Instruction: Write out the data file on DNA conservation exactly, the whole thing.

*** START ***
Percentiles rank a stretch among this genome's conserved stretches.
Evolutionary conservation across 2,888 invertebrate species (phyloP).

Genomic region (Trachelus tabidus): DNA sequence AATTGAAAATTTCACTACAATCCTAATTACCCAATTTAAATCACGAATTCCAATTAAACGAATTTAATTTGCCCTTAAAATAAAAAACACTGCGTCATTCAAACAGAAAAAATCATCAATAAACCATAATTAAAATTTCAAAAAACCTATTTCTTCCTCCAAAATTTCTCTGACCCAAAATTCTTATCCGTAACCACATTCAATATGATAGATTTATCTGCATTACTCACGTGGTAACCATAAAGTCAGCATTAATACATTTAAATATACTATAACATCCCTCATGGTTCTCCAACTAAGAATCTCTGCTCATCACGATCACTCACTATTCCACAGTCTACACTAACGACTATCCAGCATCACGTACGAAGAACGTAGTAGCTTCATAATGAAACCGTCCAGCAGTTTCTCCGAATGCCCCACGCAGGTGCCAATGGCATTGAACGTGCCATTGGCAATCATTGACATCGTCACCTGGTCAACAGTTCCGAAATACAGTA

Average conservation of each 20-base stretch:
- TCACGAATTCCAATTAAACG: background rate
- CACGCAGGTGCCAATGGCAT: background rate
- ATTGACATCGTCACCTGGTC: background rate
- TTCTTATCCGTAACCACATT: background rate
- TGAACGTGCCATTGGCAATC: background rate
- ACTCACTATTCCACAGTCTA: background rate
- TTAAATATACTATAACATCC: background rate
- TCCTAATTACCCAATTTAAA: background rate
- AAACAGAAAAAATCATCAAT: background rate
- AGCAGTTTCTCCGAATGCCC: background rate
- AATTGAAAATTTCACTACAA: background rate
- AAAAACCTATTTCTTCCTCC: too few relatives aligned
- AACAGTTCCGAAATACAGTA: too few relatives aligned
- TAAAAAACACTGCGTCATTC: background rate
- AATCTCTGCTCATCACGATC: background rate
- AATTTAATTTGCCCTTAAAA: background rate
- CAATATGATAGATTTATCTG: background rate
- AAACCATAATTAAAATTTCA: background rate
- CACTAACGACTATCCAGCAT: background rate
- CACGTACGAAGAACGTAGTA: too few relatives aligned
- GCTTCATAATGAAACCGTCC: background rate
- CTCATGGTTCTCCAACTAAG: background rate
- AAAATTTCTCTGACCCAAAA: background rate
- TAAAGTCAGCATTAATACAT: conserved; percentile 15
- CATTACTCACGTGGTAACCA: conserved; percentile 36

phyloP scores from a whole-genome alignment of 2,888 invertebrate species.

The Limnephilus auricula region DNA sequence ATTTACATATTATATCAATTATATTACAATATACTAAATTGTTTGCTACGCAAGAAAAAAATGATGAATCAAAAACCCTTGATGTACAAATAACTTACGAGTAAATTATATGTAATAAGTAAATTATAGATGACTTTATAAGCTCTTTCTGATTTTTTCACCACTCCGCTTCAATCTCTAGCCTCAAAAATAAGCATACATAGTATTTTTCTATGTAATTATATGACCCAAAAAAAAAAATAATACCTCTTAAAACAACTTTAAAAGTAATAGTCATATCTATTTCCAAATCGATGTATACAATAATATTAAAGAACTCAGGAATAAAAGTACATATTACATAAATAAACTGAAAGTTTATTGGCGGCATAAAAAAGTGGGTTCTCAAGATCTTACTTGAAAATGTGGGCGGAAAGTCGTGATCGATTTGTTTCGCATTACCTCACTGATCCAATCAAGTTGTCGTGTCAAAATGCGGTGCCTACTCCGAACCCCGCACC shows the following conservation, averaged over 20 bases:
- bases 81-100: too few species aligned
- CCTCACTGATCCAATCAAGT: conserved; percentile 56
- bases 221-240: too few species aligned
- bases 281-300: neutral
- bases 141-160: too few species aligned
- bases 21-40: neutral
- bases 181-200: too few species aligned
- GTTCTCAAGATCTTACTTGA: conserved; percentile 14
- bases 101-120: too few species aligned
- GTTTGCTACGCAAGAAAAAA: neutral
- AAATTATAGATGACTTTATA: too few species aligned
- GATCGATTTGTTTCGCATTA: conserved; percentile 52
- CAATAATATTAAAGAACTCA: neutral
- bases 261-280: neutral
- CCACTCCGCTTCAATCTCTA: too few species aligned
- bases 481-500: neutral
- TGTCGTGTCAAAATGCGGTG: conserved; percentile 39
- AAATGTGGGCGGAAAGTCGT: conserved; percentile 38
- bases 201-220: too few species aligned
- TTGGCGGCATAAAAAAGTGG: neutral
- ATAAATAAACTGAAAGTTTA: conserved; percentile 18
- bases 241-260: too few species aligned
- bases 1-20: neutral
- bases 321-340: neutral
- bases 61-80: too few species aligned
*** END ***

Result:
Percentiles rank a stretch among this genome's conserved stretches.
Evolutionary conservation across 2,888 invertebrate species (phyloP).

Genomic region (Trachelus tabidus): DNA sequence AATTGAAAATTTCACTACAATCCTAATTACCCAATTTAAATCACGAATTCCAATTAAACGAATTTAATTTGCCCTTAAAATAAAAAACACTGCGTCATTCAAACAGAAAAAATCATCAATAAACCATAATTAAAATTTCAAAAAACCTATTTCTTCCTCCAAAATTTCTCTGACCCAAAATTCTTATCCGTAACCACATTCAATATGATAGATTTATCTGCATTACTCACGTGGTAACCATAAAGTCAGCATTAATACATTTAAATATACTATAACATCCCTCATGGTTCTCCAACTAAGAATCTCTGCTCATCACGATCACTCACTATTCCACAGTCTACACTAACGACTATCCAGCATCACGTACGAAGAACGTAGTAGCTTCATAATGAAACCGTCCAGCAGTTTCTCCGAATGCCCCACGCAGGTGCCAATGGCATTGAACGTGCCATTGGCAATCATTGACATCGTCACCTGGTCAACAGTTCCGAAATACAGTA

Average conservation of each 20-base stretch:
- TCACGAATTCCAATTAAACG: background rate
- CACGCAGGTGCCAATGGCAT: background rate
- ATTGACATCGTCACCTGGTC: background rate
- TTCTTATCCGTAACCACATT: background rate
- TGAACGTGCCATTGGCAATC: background rate
- ACTCACTATTCCACAGTCTA: background rate
- TTAAATATACTATAACATCC: background rate
- TCCTAATTACCCAATTTAAA: background rate
- AAACAGAAAAAATCATCAAT: background rate
- AGCAGTTTCTCCGAATGCCC: background rate
- AATTGAAAATTTCACTACAA: background rate
- AAAAACCTATTTCTTCCTCC: too few relatives aligned
- AACAGTTCCGAAATACAGTA: too few relatives aligned
- TAAAAAACACTGCGTCATTC: background rate
- AATCTCTGCTCATCACGATC: background rate
- AATTTAATTTGCCCTTAAAA: background rate
- CAATATGATAGATTTATCTG: background rate
- AAACCATAATTAAAATTTCA: background rate
- CACTAACGACTATCCAGCAT: background rate
- CACGTACGAAGAACGTAGTA: too few relatives aligned
- GCTTCATAATGAAACCGTCC: background rate
- CTCATGGTTCTCCAACTAAG: background rate
- AAAATTTCTCTGACCCAAAA: background rate
- TAAAGTCAGCATTAATACAT: conserved; percentile 15
- CATTACTCACGTGGTAACCA: conserved; percentile 36

phyloP scores from a whole-genome alignment of 2,888 invertebrate species.

The Limnephilus auricula region DNA sequence ATTTACATATTATATCAATTATATTACAATATACTAAATTGTTTGCTACGCAAGAAAAAAATGATGAATCAAAAACCCTTGATGTACAAATAACTTACGAGTAAATTATATGTAATAAGTAAATTATAGATGACTTTATAAGCTCTTTCTGATTTTTTCACCACTCCGCTTCAATCTCTAGCCTCAAAAATAAGCATACATAGTATTTTTCTATGTAATTATATGACCCAAAAAAAAAAATAATACCTCTTAAAACAACTTTAAAAGTAATAGTCATATCTATTTCCAAATCGATGTATACAATAATATTAAAGAACTCAGGAATAAAAGTACATATTACATAAATAAACTGAAAGTTTATTGGCGGCATAAAAAAGTGGGTTCTCAAGATCTTACTTGAAAATGTGGGCGGAAAGTCGTGATCGATTTGTTTCGCATTACCTCACTGATCCAATCAAGTTGTCGTGTCAAAATGCGGTGCCTACTCCGAACCCCGCACC shows the following conservation, averaged over 20 bases:
- bases 81-100: too few species aligned
- CCTCACTGATCCAATCAAGT: conserved; percentile 56
- bases 221-240: too few species aligned
- bases 281-300: neutral
- bases 141-160: too few species aligned
- bases 21-40: neutral
- bases 181-200: too few species aligned
- GTTCTCAAGATCTTACTTGA: conserved; percentile 14
- bases 101-120: too few species aligned
- GTTTGCTACGCAAGAAAAAA: neutral
- AAATTATAGATGACTTTATA: too few species aligned
- GATCGATTTGTTTCGCATTA: conserved; percentile 52
- CAATAATATTAAAGAACTCA: neutral
- bases 261-280: neutral
- CCACTCCGCTTCAATCTCTA: too few species aligned
- bases 481-500: neutral
- TGTCGTGTCAAAATGCGGTG: conserved; percentile 39
- AAATGTGGGCGGAAAGTCGT: conserved; percentile 38
- bases 201-220: too few species aligned
- TTGGCGGCATAAAAAAGTGG: neutral
- ATAAATAAACTGAAAGTTTA: conserved; percentile 18
- bases 241-260: too few species aligned
- bases 1-20: neutral
- bases 321-340: neutral
- bases 61-80: too few species aligned